Second, healthcare organizations must establish clear lines of ownership and communication. As previously mentioned, responsibility for medical devices security seems to live between the IT department and Clinical Engineering. To best address the security of these devices, the management/ownership needs to fall squarely on one department’s shoulders with the latter acting in a supporting role. Unfortunately, we can’t tell you which department should own security because every health system is unique in its allocation of resources (people, time, funding). In turn, the organization needs to make that decision based on their individual circumstances but it is critical that the decision is made and it is clear.

Third, healthcare organizations should consider how they will address medical device security via compensating controls. Since many manufacturers are still playing catch-up with addressing the security portion of their devices it is critical that healthcare organizations institute compensating controls to reduce the identified risk or close the known vulnerabilities of medical devices. This could come in the form of a logical network separation or security technologies with unique controls that harden the environment in which the medical devices operate.

And finally, healthcare organizations should leverage technologies where appropriate to automate the management of medical devices. Thankfully, the industry is now starting to see technologies come to market that can accomplish the work outlined above in a more efficient and automated fashion. Investment in a connected medical device program that encompasses people, process and technology can gain an organization visibility into the devices on their network and their associated vulnerabilities (where risk can be ascertained) as well as assist in remediation. A well-designed security program will provide tremendous value in closing the security gaps and vulnerabilities surrounding connected medical devices.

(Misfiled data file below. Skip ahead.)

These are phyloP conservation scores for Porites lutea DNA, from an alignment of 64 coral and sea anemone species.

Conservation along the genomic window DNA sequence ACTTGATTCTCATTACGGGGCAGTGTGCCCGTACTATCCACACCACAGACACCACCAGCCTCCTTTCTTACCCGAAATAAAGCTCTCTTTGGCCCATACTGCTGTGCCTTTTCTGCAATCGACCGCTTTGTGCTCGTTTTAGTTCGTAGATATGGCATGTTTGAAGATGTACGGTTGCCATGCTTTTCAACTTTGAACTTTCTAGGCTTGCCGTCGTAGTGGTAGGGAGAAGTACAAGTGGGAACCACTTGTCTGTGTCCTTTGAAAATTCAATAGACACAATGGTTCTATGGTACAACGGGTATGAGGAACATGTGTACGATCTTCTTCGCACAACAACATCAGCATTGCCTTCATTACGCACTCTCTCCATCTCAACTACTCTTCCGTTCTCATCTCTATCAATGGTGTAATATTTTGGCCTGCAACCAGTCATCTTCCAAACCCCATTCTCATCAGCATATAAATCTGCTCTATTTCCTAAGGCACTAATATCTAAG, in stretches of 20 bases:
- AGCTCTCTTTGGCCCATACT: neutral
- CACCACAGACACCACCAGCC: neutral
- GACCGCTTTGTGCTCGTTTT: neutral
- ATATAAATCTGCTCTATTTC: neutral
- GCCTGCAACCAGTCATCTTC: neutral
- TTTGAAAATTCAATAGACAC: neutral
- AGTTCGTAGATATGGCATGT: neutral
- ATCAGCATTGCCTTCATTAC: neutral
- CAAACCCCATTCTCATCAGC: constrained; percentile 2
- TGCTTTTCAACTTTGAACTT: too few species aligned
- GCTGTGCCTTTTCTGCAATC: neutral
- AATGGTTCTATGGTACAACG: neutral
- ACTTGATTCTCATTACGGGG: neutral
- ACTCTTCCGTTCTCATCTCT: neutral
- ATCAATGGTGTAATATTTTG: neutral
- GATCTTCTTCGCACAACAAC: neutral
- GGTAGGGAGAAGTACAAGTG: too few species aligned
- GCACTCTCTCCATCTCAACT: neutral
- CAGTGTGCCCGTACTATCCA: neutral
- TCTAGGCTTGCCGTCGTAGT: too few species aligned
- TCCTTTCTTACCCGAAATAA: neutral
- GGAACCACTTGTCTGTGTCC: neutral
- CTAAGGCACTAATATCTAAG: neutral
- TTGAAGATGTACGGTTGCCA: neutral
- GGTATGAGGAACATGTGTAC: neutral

Patients’ lives are at risk from cybersecurity attacks

Healthcare providers continue to be the biggest target and experience more cybersecurity breaches than health plans and business associates combined. Steps must be taken to protect patients, whether from ransomware or connected medical devices attacks, the stakes are simply too high.

For more information and tips for preventing cyber attacks, read Fortified Health Security’s Mid-Year Horizon Report: The State of Cybersecurity in Healthcare.

About the Author

Dan L. Dodson is President of Fortified Health Security where he brings over 10 years’ experience in the healthcare and insurance industries — serving as both an operational leader and sales leader. Dan’s specific focus has been in aligning organizational strengths with client needs through the execution of relevant go-to-market strategies and solution development. . He currently serves on the Southern Methodist University Cyber Security Advisory Board. Dan holds an M.B.A. in Health Organization Management and a B.S. in Accounting and Finance from Texas Tech University.

The views, opinions and positions expressed within these guest posts are those of the author alone and do not represent those of Becker's Hospital Review/Becker's Healthcare. The accuracy, completeness and validity of any statements made within this article are not guaranteed. We accept no liability for any errors, omissions or representations. The copyright of this content belongs to the author and any liability with regards to infringement of intellectual property rights remains with them.